JAXA's Ryugu Asteroid Sample Recovered in 'Perfect' State
Following a six-year space operation, the Japanese Aerospace Exploration Agency (JAXA) finally oversaw the re-entry of its Hayabusa-2 probe into Earth's atmosphere.
The probe safely landed on Earth and its payload of an approximately 100 milligram-sample of the asteroid Ryugu is in "perfect shape" JAXA researchers said, as per the BBC.
The Ryugu sample's Earth impact
JAXA's Hayabusa-2 capsule parachuted down near Woomera in South Australia on Saturday, carrying with it a sample of asteroid Ryugu from approximately 186 million miles (300 million kilometers) away from Earth.
"Hayabusa-2 is home," Dr Yuichi Tsuda, project manager for the mission, said at a press conference on Sunday, in Sagamihara, Japan, reports the BBC.
Capsule collection! The helicopter team immediately flew to the location identified by the DFS team. They searched for the fallen capsule by using radio waves and maps. Thank you very much!— [email protected] (@haya2e_jaxa) December 6, 2020
(Collection Team M)#Hayabusa2#はやぶさ２#AsteroidExplorerHayabusa2 #HAYA2Report pic.twitter.com/KSyEbnU3Yd
"We collected the treasure box," he said, adding: "The capsule collection was perfectly done."
A recovery team in Australia searched the capsule's landing site and found the safely-stored sample lying on the ground with its parachute sprawled over a nearby bush.
The Hayabusa-2 spacecraft spent more than a year investigating Ryugu before returning to Earth, jettisoning its sample capsule and firing its engines to change direction so as to avoid re-entry alongside the sample.
Weighing approximately 35 lbs (16 kg), the capsule carrying the Ryugu asteroid chunk is the largest sample to have been recovered from an asteroid.
Traveling at a blistering 24,606 miles per hour (11 km/s), the capsule deployed parachutes in order to slow its descent. Once it had landed, the capsule began transmitting a location beacon, allowing the recovery team to find its exact landing spot.
The sample-carrying capsule was photographed on Saturday as a striking fireball flying over Australia's Coober Pedy region.
Hayabusa-2, future JAXA missions
After the sample was collected, it was sent to a facility in Australia for initial tests, including gas tests taken from inside the capsule.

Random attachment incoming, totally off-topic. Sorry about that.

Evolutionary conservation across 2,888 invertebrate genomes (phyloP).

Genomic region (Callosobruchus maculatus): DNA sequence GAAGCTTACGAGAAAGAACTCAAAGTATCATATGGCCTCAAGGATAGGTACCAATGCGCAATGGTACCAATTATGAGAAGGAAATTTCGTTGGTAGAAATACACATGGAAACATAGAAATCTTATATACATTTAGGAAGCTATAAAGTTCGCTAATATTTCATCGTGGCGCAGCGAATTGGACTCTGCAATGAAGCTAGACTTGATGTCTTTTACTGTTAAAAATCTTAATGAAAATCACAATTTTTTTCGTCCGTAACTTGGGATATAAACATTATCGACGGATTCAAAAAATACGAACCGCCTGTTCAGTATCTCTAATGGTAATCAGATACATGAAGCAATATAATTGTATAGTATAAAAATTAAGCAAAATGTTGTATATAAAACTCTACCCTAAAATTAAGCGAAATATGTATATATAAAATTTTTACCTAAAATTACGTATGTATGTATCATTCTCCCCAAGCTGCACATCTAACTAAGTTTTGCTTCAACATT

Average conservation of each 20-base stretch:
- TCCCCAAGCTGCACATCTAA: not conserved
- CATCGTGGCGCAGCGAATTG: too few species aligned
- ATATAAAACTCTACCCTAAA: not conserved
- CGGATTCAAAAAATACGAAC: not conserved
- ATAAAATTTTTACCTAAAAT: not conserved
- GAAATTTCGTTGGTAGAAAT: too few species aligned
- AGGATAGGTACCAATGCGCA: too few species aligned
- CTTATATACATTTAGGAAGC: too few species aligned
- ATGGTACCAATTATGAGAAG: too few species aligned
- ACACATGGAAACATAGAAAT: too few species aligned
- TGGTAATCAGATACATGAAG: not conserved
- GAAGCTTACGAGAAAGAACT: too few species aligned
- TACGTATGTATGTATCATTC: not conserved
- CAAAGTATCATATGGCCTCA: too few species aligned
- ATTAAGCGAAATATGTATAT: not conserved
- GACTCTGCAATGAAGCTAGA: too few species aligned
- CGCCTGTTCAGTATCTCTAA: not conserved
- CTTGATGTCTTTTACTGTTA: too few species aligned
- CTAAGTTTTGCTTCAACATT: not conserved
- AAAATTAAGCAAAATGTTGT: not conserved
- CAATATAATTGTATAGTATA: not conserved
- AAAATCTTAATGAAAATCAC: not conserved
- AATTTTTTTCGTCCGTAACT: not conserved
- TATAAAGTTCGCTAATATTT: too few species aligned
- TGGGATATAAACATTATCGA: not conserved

The capsule is now scheduled to be airlifted to Japan, where it will be transported to a curation chamber at Jaxa in Sagamihara for rigorous analysis and safe storage.
"We started the development of Hayabusa-2 in 2011. I think the dream has come true." said Hitoshi Kuninaka, director general of Japan's Institute for Space and Astronautical Science (ISAS).
"We did everything according to the schedule — 100%. And we succeeded in sample return as planned. As a result, we can move on to the next stage in space development," he continued.
The team from JAXA will carry out similar missions in the future, including one called MMX, which aims to bring back samples from Mars' largest moon Phobos.
The Hayabusa-2 spacecraft, meanwhile, avoided re-entry after releasing the Ryugu sample-carrying capsule so it could set off on another mission: it is now traveling to a smaller, 30m-wide asteroid, with arrival scheduled for 2031.
As asteroids and other space debris are essentially leftover building material from the formation of the Solar System, the team at JAXA, and indeed the scientific community as a whole, hope the new Ryugu sample will teach us a great deal about the formation and evolution of planets.
Editor's Note: An earlier version of this article stated Hayabusa-2's mission was completed. This is misleading, since the probe is on its way to another asteroid for continuing studies, and simply "dropped off" a sample-containing capsule to land in Australia. IE regrets this error.
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